Scheherazade Tillet, Little Girl Blue: A Sojourn to Nina Simone’s Childhood Home

Image: Detail of Salamisha 2018 Scheherazade Tillet

Institute of Jazz Studies

In August 2018 photographer Scheherazade Tillet visited the childhood home of Nina Simone in Tryon, North Carolina. Born in 1933, Simone became an iconic jazz singer, arranger, composer, pianist and social activist. Tillet who is currently working on photography project on black girlhood went to the house with her sister, writer and RU-N professor Salamishah Tillet. The photographs will accompany Salamishah’s forthcoming book, “All the Rage: ‘Mississippi Goddamn’ and The World Nina Simone Made” which in her words is based on “Nina’s most explicitly political song, “Mississippi Goddam,” the civil-rights anthem which Simone composed in 1964 in response to the assassination of the civil-rights leader Medgar Evers in Mississippi and the murder of four African-American girls in a church bombing in Birmingham, Alabama, a year earlier.”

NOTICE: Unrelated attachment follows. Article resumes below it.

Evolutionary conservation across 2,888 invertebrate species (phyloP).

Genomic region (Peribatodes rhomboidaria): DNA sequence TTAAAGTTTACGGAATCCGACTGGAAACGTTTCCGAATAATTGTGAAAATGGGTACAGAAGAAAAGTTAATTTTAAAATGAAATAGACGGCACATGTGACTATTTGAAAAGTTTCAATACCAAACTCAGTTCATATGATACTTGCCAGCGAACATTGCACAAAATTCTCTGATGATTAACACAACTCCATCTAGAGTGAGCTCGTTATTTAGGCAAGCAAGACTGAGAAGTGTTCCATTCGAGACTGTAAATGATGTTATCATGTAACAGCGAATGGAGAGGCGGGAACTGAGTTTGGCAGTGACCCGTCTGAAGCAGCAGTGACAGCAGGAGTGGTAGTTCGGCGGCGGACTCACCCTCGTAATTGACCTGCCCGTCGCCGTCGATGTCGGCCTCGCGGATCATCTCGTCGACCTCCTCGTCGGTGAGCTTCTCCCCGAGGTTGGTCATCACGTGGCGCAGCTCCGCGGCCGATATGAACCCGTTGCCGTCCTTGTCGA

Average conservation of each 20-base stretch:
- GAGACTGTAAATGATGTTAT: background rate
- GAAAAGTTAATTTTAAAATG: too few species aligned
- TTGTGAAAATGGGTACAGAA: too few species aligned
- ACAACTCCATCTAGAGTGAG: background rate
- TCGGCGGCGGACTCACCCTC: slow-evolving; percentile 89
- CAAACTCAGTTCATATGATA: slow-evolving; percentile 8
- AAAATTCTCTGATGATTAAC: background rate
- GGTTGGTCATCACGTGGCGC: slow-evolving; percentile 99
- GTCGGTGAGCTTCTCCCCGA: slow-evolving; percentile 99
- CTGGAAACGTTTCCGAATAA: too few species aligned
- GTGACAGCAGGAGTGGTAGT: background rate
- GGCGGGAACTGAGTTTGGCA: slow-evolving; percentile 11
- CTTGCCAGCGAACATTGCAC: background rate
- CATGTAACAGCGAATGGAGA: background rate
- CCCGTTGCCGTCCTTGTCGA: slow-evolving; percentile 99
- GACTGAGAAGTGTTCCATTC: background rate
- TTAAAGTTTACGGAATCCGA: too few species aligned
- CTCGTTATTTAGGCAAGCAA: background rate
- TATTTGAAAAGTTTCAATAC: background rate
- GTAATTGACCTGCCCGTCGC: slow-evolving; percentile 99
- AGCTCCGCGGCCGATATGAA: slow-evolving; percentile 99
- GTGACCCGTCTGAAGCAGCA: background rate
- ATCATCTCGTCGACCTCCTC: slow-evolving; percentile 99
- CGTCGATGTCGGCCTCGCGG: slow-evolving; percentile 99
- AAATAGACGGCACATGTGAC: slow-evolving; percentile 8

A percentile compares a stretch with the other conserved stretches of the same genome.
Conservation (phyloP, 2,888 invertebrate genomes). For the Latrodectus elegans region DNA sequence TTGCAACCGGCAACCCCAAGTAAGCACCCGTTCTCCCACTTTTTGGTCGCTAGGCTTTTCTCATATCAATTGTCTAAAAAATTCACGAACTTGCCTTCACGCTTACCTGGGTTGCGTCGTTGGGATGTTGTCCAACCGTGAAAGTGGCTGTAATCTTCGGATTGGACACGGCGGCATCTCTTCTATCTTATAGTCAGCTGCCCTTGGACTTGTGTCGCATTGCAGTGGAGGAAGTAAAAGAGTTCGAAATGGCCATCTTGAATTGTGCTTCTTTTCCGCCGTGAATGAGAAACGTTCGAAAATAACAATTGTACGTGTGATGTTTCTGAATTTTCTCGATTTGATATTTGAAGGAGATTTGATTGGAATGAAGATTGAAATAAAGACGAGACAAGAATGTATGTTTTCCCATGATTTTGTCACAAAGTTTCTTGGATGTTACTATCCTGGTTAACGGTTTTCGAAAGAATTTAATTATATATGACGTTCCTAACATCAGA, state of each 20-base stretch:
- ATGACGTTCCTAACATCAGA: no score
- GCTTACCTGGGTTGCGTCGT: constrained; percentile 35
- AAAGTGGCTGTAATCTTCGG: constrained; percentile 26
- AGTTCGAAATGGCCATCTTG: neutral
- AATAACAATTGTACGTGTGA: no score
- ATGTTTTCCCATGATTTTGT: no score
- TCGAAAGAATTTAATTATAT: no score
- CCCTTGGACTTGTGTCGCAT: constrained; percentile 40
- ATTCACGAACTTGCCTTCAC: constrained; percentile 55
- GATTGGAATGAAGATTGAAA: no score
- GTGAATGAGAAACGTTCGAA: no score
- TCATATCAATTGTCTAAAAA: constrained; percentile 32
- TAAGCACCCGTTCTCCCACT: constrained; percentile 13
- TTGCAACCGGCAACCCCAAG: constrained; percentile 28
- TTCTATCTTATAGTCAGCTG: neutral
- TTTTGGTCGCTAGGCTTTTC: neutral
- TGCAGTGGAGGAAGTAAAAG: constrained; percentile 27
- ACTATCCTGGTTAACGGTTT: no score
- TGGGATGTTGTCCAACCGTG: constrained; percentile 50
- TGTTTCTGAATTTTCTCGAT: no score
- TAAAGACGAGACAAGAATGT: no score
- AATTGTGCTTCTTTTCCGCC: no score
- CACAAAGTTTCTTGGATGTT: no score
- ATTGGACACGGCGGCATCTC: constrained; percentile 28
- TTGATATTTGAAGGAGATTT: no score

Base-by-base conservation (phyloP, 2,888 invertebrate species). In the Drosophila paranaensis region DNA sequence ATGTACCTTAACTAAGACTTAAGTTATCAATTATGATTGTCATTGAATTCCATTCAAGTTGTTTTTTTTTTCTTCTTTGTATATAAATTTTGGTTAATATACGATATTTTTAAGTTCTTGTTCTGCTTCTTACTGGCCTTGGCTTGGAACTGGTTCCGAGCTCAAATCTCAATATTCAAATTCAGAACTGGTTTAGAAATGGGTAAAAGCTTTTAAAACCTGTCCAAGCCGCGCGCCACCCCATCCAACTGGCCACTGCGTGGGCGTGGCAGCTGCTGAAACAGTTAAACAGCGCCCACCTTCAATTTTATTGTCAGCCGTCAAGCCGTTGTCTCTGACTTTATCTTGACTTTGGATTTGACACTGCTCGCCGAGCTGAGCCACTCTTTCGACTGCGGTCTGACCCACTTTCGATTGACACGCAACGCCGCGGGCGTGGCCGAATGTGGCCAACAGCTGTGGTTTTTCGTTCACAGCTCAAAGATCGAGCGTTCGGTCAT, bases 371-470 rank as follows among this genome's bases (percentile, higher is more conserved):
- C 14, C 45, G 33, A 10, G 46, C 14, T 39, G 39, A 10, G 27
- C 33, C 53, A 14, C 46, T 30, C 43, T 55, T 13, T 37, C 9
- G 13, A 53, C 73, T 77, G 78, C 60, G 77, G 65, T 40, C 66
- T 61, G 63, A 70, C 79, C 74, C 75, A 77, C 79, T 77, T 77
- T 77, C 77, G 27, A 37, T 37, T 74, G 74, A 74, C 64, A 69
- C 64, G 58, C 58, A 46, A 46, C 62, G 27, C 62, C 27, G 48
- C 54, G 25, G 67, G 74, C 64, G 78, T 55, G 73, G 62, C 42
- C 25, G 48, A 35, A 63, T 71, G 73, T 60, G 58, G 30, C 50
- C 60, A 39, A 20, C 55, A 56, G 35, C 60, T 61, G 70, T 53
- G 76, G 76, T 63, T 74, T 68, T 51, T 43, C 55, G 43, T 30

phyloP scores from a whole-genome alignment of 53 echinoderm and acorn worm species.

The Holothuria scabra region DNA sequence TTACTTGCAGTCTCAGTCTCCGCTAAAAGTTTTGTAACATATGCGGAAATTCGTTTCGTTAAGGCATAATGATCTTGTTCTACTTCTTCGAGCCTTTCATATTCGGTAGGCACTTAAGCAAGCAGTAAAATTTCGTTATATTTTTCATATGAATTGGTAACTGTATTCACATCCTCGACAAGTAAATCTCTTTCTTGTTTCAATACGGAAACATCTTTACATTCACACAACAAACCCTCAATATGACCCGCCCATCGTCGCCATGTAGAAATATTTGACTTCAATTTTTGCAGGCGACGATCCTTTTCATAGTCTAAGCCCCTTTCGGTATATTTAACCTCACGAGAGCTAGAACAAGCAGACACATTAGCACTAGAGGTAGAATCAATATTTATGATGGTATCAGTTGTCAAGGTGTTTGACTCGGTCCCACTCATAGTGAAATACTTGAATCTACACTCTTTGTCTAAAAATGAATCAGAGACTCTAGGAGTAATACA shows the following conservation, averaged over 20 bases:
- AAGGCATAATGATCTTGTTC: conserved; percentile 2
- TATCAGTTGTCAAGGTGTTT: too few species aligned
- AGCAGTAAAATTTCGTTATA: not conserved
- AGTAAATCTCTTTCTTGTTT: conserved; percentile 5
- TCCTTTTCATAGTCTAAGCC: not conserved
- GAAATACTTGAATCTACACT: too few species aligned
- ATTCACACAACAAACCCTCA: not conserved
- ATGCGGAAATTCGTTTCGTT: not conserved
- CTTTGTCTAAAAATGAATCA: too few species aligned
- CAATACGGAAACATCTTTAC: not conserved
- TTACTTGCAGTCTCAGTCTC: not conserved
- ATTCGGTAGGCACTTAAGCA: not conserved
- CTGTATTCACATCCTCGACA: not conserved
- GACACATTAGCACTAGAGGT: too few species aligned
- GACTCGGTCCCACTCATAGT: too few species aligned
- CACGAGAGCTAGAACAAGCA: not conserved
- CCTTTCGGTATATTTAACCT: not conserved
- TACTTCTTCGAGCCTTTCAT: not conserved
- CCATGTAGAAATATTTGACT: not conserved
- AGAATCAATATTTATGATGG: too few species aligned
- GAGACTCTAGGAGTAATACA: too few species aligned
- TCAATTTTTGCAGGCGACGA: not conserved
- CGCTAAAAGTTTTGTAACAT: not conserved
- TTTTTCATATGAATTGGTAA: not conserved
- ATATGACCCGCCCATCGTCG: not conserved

Tillet’s photographs are a visual reimagining of Simone as a child in her home, at play, making music, or in the artists words “laying in bed and gazing out the window – perhaps at the family church down the road.” In Tillet’s photographs we see furniture props placed by the former owner of the house to recreate a kind of historical diorama, but there is something more illusive in her framing that is beyond the curated objects. We are presented with shifting layers, a slightly open door behind a bed, radiant wall colors, the peeling back of the homes wooden structure, piercing light pouring in from windows, unseen elements under the house… between floorboards. In one image the window frame gives the appearance of a crucifix that extends from the top of the church seen in the distance.